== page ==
McGinnis: Author examines the life of Evel KnievelWritten by Jeff McGinnis | | email@example.com
When author Leigh Montville learned he was being interviewed for Toledo Free Press Star, he immediately asked about the Mud Hens and took a moment to remember their old home, Ned Skeldon Stadium.
“It was a weird ballpark, because it used to be a horse-racing track,” he said. “And, like, one of the stands is real long, because it was left over from the horse racing track.”
That’s the kind of recall and detail Montville brings to every facet of his work. For decades, the sports columnist has written for publications such as The Boston Globe and Sports Illustrated. In recent years, he has become one of the best sports biographers, bringing his meticulous and fascinating point of view to legendary subjects such as Babe Ruth and Ted Williams.
How does his most recent work — “Evel: The High-Flying Life of Evel Knievel: American Showman, Daredevil and Legend” — fit into the canon? Partially as a work of personal nostalgia, Montville said.
“I had been to the canyon jump, a long, long time ago, and it had always stuck in my mind, that whole scene out there,” he said, referencing Knievel’s famous attempt to cross Snake River Canyon in a rocket-powered “Skycycle.”
“I was young, I was like 30 years old, and kinda overmatched. I was staying about 50 miles outside of where it all happened, and spent my whole time driving back and forth and missed all kinds of stuff that went on. And so, maybe it was a little bit of trying to fill in the blanks of what I missed.”
The famous stunt driver’s influence on pop culture is immense.
“Knievel is a fascinating guy, in that he was a forerunner of a bunch of stuff. You know, the self-promotion, the use of television — he was probably the first reality show that was ever on American television. It kinda charmed me a little bit. And people don’t remember how big the guy was. He was huge.”
Indeed, throughout the late 1960s and the ’70s, few were as famous as Knievel. The life-risking efforts of the motorcycle jumper from Butte, Mont., captured imaginations, particularly among younger viewers. One of the most fascinating aspects of “Evel” is the way it not only tells the tale of Knievel’s exploits, but evokes the context of the era he rose from.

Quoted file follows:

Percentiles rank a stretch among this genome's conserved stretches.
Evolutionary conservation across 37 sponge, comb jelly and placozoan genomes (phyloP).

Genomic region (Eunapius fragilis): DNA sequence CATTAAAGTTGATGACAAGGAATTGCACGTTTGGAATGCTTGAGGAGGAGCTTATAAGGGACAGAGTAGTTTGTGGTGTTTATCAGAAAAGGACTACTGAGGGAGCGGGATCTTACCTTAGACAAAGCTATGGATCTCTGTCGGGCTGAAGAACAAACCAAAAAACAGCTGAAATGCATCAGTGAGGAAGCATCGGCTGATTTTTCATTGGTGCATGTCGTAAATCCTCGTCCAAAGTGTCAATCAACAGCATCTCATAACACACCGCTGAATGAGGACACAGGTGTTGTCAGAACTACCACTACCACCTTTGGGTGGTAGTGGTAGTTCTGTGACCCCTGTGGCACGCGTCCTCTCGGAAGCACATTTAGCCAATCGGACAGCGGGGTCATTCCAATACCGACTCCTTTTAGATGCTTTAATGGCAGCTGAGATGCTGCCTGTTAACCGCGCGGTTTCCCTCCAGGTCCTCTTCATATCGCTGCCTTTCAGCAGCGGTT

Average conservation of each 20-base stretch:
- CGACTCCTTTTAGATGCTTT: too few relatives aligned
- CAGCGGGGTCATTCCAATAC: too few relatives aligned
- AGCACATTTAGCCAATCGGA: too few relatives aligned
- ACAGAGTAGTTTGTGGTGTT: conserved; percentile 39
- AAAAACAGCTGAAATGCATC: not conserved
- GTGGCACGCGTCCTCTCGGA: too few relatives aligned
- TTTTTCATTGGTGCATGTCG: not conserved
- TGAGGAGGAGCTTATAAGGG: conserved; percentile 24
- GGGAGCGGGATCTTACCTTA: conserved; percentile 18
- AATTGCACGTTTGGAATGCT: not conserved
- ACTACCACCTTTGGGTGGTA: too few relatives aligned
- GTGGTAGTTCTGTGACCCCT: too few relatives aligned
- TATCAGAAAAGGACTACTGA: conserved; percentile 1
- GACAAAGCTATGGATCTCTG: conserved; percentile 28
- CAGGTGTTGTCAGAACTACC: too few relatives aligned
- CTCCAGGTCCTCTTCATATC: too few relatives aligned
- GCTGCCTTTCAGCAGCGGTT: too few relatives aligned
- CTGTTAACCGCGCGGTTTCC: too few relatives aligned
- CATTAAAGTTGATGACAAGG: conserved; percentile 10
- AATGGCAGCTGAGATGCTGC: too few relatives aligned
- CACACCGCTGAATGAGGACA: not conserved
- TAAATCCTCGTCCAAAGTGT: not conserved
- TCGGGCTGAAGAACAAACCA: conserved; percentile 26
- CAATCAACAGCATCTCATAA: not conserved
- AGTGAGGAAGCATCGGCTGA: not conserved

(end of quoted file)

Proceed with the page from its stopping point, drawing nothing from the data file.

“He was an interesting guy, in that he was kinda counter to the counter-culture that was going on at the time,” Montville said. “He was interesting in that way, in that he became famous as this red, white and blue hero, in a time where there weren’t a lot of red, white and blue heroes. The guys coming back from Vietnam weren’t being put on a pedestal, it was all against authority and the flag and all that stuff. And he was kind of a Midwest, kind of a right-wing reaction to that.”
Another facet of the writing explores Knievel’s nature. The daredevil does not emerge as a sympathetic figure by any means. His life story is littered with tales of crime, debts left unpaid, accusations of anti-Semitism, tales of abuse toward all around him (including family) and a brutal attack on a former associate who wrote a tell-all book. Knievel comes across as a great self-promoter, a good-to-average performer and a sub-par human being.
“I kept looking for redemptive qualities. And there was some toward the end, but you never know if it was part of the con. He found Jesus, but he found him on network television with Robert Schuller,” Montville said. “It was like he was covering his bets. And he did apologize to a lot of people for screwing them over through his life. But he was a bad guy. He screwed over friends, and family. One guy wrote a thing that said, ‘If he was your friend, he would do anything for you. But if he was your enemy, he’d do anything to you.’ And he had a lot more enemies than friends.”
Plans are already underway to make “Evel” into a feature film, directed (fittingly) by former stuntman Ric Roman Waugh. And warts and all, it’s hard to imagine what today’s society would be like without the influence of the flamboyant daredevil from Butte.
“He was the first kinda guy out there who got people saying, ‘Wow, put yourself in peril for the joy of it.’ Millions of kids did it. There’s millions of kids still walking funny from those broken collarbones and stuff from when they were doing those jumps in the backyard. He’s like a look at the American dream, too. You know, that you really can — if you have enough gumption and big enough balls, you can just go out and sell yourself and be a success. Because he sure did it,” Montville said.
Email Jeff at PopGoesJeff@gmail.com.